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A Labour government would bolster statutory sick pay and ensure that it is paid by employers from the first day off work, deputy leader Angela Rayner has announced.
Rayner, addressing the Trades Union Congress gathering in Liverpool, confirmed that if the party wins the general election expected next year it would address the UK’s level of statutory sick pay, currently the lowest of all OECD countries.
“The next Labour government will strengthen and increase statutory sick pay, make it available to all workers by removing the lower earnings limit, which cuts out those on low wages, and remove the waiting period which currently means workers can only access it from day four of sickness,” she told the TUC event.
The announcement is part of Labour’s wider “New Deal For Working People”, which includes measures such as extending statutory maternity and paternity leave, banning fire and rehire, introducing a new “right to disconnect” and reversing anti-union legislation from 2016 and earlier this year.
Amanda Walters, director of the Centre for Progressive Change, welcomed the announcement. “With economic inactivity due to illness reported at record levels today, a step change in sick pay could help stop workers managing long-term conditions dropping out of employment,” she said.
The worsening health of the UK population has led to rising rates of both short-term sickness absence from work, and health-related inactivity in the working age population.
Official data released on Tuesday showed that the number of people who are not working or looking for work because of a long-term health condition reached a record high of 2.6mn in the latest three-month period.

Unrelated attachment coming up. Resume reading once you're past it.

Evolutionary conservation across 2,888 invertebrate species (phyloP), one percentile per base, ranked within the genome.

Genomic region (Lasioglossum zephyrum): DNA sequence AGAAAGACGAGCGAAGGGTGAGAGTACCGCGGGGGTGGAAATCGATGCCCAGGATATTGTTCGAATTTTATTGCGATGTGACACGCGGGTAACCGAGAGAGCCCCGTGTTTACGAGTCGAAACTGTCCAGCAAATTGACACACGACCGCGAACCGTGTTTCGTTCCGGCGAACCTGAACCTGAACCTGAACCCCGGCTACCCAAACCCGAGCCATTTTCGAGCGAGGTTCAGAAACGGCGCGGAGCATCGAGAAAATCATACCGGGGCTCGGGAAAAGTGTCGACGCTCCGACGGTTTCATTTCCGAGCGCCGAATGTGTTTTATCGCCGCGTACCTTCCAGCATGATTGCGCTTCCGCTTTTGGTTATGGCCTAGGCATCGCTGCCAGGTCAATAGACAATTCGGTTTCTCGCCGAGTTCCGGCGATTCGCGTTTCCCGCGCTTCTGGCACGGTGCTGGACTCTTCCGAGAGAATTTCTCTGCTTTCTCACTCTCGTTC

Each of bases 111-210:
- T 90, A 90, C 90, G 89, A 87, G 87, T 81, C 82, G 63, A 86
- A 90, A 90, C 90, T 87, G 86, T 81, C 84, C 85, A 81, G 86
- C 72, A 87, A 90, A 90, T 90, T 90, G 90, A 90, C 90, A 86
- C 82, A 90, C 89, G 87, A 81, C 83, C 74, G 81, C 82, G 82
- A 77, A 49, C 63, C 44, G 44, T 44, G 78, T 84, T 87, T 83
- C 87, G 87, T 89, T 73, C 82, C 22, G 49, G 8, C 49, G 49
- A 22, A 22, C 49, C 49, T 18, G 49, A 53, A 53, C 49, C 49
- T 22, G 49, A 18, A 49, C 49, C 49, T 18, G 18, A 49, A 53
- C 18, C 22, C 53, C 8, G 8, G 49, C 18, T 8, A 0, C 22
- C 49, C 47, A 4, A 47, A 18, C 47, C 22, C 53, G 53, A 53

Rayner was last week given the job of shadow levelling-up secretary in a reshuffle by leader Sir Keir Starmer, meaning that planning and housing are now part of her brief.
“Labour has a plan to fix the housing crisis by building more homes, homes people can afford to live in with priority given to local people — and yes, that means more council houses,” she said. “The Tories are no longer the party of home ownership. That’s Labour.”
The party has said it would increase the stamp duty paid by foreign buyers of UK property while also restricting the sale of new-build properties to overseas investors under plans being drawn up for the party’s general election manifesto.
The party is also drawing up plans that would force landowners to sell plots for a fraction of their potential market price when acquired by councils through compulsory purchase orders in an effort to cut homebuilding costs in England.
“Good jobs and homes are the foundations of good lives and communities. And it’s a Labour government that will provide those foundations and build on them, whilst also empowering communities and local leaders to create strong, sustainable economies,” Rayner told conference delegates.
Some unions have criticised Labour for watering down parts of its employment reform package at the party’s recent national policy forum in July. The party has diluted its 2021 pledge to create a single status of “worker” for all but the genuinely self-employed.
The party agreed that once in government it would consult on the policy to consider how “a simpler framework” that differentiates between workers and the genuinely self-employed “could properly capture the breadth of employment relationships in the UK”.
But Rayner, a former officer for public sector union Unison, said the party would also “work hand in hand with trade unions as we will work with business to deliver a real partnership based on respect co-operation and negotiation”.